most of the important art periodi-
appointed” in the decision. She
thinks that the production gave the
faculty a chance to “participate in
an enjoyable experience, and to see
each other in a new light.” She
said, “It gave an indication of our
feeling that students needed to see
us in another, more informal way.”
She didn’t feel that Faculty Follies
damaged relations in any way, and
“it was a lot of fun.”
Dr. S. C, Paine concurred with
all the faculty members that the
project is a worthy one, but feels
that the Y could “use more imagin
ation to raise money,” and he gave
as an example the project of the
junior class of a number of years
ago. They brought Dave Brubaker
to campus and through profits from
tickets cleared over $800. Another
suggestion was a duplicate bridge
contest. His second objection was
that “The whole concept of student-
faculty relations is not achieved by
performing in a faculty play.” The
Follies are then, according to Dr.
Paine, “a misappropriation of two
• Mr. William Mangum regards
this change as “just another step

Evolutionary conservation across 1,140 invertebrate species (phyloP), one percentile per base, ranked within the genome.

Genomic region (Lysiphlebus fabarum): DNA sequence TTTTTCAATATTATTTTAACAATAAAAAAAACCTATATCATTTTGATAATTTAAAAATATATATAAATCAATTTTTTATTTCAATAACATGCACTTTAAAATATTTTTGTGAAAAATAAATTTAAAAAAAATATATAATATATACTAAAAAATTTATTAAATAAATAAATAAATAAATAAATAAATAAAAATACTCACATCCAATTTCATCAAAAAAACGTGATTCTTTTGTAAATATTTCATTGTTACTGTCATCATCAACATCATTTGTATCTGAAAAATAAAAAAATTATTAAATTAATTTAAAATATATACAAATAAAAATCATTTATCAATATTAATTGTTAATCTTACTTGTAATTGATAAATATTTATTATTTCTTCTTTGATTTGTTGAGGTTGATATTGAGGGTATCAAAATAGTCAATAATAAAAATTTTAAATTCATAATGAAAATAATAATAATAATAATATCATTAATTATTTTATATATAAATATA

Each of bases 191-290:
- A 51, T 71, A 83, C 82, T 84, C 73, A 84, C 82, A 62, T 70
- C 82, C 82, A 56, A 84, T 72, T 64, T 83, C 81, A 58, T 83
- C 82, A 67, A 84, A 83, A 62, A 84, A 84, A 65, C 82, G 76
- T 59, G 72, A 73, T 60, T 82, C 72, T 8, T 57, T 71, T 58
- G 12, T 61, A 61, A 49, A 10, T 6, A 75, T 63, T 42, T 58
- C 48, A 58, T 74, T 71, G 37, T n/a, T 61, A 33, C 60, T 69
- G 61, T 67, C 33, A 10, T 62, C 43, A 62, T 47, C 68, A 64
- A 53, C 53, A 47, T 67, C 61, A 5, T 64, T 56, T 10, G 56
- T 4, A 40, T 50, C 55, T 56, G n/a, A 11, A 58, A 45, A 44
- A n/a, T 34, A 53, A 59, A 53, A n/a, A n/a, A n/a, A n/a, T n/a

toward maturation as a liberal arts
Dr. Inzer Byers, sponsor of the
Salem Y. W. C. A. summed up the
general feeling by saying, “The
faculty could see both sides. This
is just a bad year for the presenta
Remember that anyone going
places other than home must have
a permission from home on file in
the office before signing out.
If you expect to eat lunch in the
college dining room on Wednesday,
November 24, please indicate this
on your sign-out card by putting
“lunch” at the top of the card.
Otherwise you will not be expected
in the dining room for that meal.
After Thanksgiving classes will
resume Monday at 9 a.m. 8 a.m.
class will meet at 9 a.m.; the 9 a.m.
classes at 10 a.m., and 10 a.m.
classes at 11 a.m. The remaining
Monday classes will meet at the